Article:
Monitor: The New York press on the death of Joe DiMaggio, the Yankees baseball player

All the News of the World

WE DEIFY, though we know the deification often kills, as in the cases of Elvis Presley, Princess Diana and John Lennon. Even when the recipient's life is spared, the fame and idolatry poison and injure. There is no doubt in my mind that DiMaggio suffered for being DiMaggio. We inflict this damage because we are enthralled by myths, stories and allegories. The son of Italian immigrants, the father a fisherman, grows up poor in San Francisco and becomes the greatest baseball player of his day, marries an American goddess and never in word or deed befouls his legend and greatness. He is "the Yankee Clipper", as proud and masculine as a battleship. In these days of Presidential transgressions and apologies and prime-time interviews about private sexual matters, we grieve for Joe DiMaggio and mourn the loss of his grace and dignity, his fierce sense of privacy, his fidelity to the memory of his wife and the power of his silence. (Paul Simon)

The New York Times

FOR 15 glorious years, Joseph Paul DiMaggio was the pride of New York. Yankees fans of all ages idolised him and wanted to be like him. They cheered when he married Marilyn Monroe and felt his pain when the marriage disintegrated. After his retirement, he zealously guarded his privacy - even in an age when he could have made a fortune by writing a tell-all book - yet still remained a public figure. Glorious though they may be, we now only have our memories of the Yankee Clipper. Joltin' Joe has left and gone away.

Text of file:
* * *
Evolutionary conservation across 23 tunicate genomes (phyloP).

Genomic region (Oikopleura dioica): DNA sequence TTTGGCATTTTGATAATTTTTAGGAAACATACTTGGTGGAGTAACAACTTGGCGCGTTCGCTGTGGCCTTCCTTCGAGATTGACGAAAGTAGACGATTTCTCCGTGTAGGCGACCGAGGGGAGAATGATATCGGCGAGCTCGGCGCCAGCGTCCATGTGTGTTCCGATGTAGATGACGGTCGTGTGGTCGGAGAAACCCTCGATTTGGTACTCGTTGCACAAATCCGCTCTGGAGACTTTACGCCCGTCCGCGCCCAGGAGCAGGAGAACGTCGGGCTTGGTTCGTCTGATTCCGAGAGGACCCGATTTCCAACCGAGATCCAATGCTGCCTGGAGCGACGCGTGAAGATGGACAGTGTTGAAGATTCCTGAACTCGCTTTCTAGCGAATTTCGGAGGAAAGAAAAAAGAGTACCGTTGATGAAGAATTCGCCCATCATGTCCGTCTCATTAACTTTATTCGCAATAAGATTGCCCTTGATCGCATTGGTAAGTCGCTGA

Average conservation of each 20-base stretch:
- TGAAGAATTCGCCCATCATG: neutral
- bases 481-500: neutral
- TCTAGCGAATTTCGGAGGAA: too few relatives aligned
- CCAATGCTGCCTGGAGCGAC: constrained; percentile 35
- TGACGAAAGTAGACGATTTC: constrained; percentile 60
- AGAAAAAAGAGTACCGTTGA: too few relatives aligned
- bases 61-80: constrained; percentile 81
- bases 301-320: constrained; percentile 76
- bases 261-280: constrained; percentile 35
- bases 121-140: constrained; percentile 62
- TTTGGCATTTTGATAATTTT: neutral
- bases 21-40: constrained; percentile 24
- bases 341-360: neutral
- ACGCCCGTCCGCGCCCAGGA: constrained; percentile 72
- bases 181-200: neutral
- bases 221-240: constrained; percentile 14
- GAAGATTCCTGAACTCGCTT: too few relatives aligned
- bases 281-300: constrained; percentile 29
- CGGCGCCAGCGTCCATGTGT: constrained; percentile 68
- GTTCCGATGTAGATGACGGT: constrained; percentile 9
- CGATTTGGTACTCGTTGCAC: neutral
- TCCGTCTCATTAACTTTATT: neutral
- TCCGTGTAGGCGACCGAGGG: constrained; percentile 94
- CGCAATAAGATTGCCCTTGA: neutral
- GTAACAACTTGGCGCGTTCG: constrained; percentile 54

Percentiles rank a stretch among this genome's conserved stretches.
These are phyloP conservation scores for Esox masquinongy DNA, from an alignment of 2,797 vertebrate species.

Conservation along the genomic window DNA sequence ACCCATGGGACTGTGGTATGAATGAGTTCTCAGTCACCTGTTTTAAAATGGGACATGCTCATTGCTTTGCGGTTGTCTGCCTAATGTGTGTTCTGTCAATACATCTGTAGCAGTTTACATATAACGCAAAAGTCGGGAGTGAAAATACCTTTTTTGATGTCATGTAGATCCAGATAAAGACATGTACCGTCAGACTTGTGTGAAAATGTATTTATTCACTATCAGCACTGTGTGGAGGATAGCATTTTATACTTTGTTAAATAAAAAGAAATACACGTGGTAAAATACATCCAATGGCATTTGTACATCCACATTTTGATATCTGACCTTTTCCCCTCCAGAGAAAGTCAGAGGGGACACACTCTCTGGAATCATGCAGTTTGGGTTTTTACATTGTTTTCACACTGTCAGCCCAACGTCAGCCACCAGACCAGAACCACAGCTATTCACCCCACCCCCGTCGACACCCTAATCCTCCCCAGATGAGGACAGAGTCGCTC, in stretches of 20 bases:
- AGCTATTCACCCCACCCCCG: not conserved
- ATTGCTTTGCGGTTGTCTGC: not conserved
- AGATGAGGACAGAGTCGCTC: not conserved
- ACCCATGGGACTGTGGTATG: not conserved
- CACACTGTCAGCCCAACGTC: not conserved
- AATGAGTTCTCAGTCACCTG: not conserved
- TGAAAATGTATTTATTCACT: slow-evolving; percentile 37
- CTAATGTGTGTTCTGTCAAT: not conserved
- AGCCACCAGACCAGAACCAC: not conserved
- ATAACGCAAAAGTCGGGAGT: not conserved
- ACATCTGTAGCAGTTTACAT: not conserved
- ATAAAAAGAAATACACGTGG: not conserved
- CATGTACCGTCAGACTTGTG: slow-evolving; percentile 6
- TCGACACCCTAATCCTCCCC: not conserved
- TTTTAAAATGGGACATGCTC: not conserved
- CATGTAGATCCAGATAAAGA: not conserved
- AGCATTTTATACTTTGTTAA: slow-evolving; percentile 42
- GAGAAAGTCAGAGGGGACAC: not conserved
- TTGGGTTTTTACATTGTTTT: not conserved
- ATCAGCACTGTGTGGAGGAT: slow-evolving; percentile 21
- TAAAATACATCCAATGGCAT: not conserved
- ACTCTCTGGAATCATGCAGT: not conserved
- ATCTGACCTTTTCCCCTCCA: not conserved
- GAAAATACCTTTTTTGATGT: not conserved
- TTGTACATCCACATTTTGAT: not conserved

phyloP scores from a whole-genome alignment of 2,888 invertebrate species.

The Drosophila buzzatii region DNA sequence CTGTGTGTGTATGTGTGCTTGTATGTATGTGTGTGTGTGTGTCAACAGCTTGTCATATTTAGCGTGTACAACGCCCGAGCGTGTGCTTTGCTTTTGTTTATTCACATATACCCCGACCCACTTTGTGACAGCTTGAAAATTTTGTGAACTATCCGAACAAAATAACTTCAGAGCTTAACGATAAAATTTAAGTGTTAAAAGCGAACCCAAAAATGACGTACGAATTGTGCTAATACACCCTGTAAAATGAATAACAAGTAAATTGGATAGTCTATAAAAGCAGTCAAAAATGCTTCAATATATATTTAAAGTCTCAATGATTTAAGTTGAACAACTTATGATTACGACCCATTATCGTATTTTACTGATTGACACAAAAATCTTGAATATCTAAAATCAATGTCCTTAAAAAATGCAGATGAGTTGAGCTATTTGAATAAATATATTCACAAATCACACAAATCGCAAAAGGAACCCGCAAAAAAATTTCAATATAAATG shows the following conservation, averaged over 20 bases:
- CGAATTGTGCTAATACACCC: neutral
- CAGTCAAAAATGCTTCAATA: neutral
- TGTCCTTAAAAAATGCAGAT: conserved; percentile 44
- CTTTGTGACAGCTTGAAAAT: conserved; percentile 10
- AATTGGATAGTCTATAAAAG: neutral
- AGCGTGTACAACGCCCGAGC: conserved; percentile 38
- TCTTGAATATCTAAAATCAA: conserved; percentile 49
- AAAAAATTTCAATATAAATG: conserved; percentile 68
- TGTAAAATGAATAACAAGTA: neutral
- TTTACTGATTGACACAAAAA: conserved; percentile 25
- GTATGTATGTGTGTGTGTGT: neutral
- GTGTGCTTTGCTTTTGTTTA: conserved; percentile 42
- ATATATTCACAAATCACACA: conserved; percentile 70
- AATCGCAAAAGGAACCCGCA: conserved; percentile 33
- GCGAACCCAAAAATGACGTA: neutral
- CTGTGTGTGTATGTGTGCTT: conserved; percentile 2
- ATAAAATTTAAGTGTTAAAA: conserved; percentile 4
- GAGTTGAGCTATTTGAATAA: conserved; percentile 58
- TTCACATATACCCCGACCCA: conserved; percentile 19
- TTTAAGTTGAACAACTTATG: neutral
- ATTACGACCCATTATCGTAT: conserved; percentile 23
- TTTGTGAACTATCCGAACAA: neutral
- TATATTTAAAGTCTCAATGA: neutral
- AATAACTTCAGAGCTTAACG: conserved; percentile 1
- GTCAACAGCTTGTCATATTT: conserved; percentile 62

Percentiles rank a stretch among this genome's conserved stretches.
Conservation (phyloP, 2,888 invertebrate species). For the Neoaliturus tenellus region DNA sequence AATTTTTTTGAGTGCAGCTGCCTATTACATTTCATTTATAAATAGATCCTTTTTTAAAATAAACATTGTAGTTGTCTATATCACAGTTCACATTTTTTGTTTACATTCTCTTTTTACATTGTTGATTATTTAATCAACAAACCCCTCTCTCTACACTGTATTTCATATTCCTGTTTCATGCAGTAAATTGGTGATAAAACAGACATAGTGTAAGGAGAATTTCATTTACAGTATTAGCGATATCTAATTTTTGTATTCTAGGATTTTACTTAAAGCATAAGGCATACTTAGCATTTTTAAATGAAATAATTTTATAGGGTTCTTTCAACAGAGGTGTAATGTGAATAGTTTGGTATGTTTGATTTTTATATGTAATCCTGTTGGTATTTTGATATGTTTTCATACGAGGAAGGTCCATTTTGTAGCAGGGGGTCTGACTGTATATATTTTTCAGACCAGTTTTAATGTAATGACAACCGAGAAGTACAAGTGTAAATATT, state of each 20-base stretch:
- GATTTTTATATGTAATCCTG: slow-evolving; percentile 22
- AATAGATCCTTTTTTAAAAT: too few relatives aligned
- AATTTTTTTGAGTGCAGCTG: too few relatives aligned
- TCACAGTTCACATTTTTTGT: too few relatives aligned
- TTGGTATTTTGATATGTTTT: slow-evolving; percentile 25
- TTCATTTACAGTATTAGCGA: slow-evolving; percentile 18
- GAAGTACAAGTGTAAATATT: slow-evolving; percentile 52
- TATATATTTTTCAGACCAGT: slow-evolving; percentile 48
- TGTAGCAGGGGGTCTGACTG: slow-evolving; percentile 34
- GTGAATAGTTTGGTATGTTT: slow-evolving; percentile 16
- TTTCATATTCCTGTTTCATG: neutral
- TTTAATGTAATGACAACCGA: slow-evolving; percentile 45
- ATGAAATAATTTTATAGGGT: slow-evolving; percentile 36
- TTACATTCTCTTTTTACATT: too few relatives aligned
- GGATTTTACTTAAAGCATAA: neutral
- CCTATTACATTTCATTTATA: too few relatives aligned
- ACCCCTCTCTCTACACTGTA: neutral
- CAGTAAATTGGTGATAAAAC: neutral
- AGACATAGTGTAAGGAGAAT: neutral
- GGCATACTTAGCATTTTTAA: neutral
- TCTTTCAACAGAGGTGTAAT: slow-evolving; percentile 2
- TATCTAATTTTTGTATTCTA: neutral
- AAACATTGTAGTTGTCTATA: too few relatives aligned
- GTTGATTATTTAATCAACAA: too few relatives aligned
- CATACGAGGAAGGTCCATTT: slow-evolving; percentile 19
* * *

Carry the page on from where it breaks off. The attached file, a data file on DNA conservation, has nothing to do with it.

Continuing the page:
New York Post

MAYBE MICHAEL Jordan will be the one someday. Maybe, when the young are old, when Jordan is in his eighties, he will be the standard against which all other grace is measured, the way it was measured against Joe DiMaggio for more than 60 years in America. The way singers are compared to Frank Sinatra, and dancers to Astaire. Just not today. The great DiMaggio is still the standard today. We still measure all possible grace in sports against him, in death as we did in life.

(Mike Lupica)

New York Daily News

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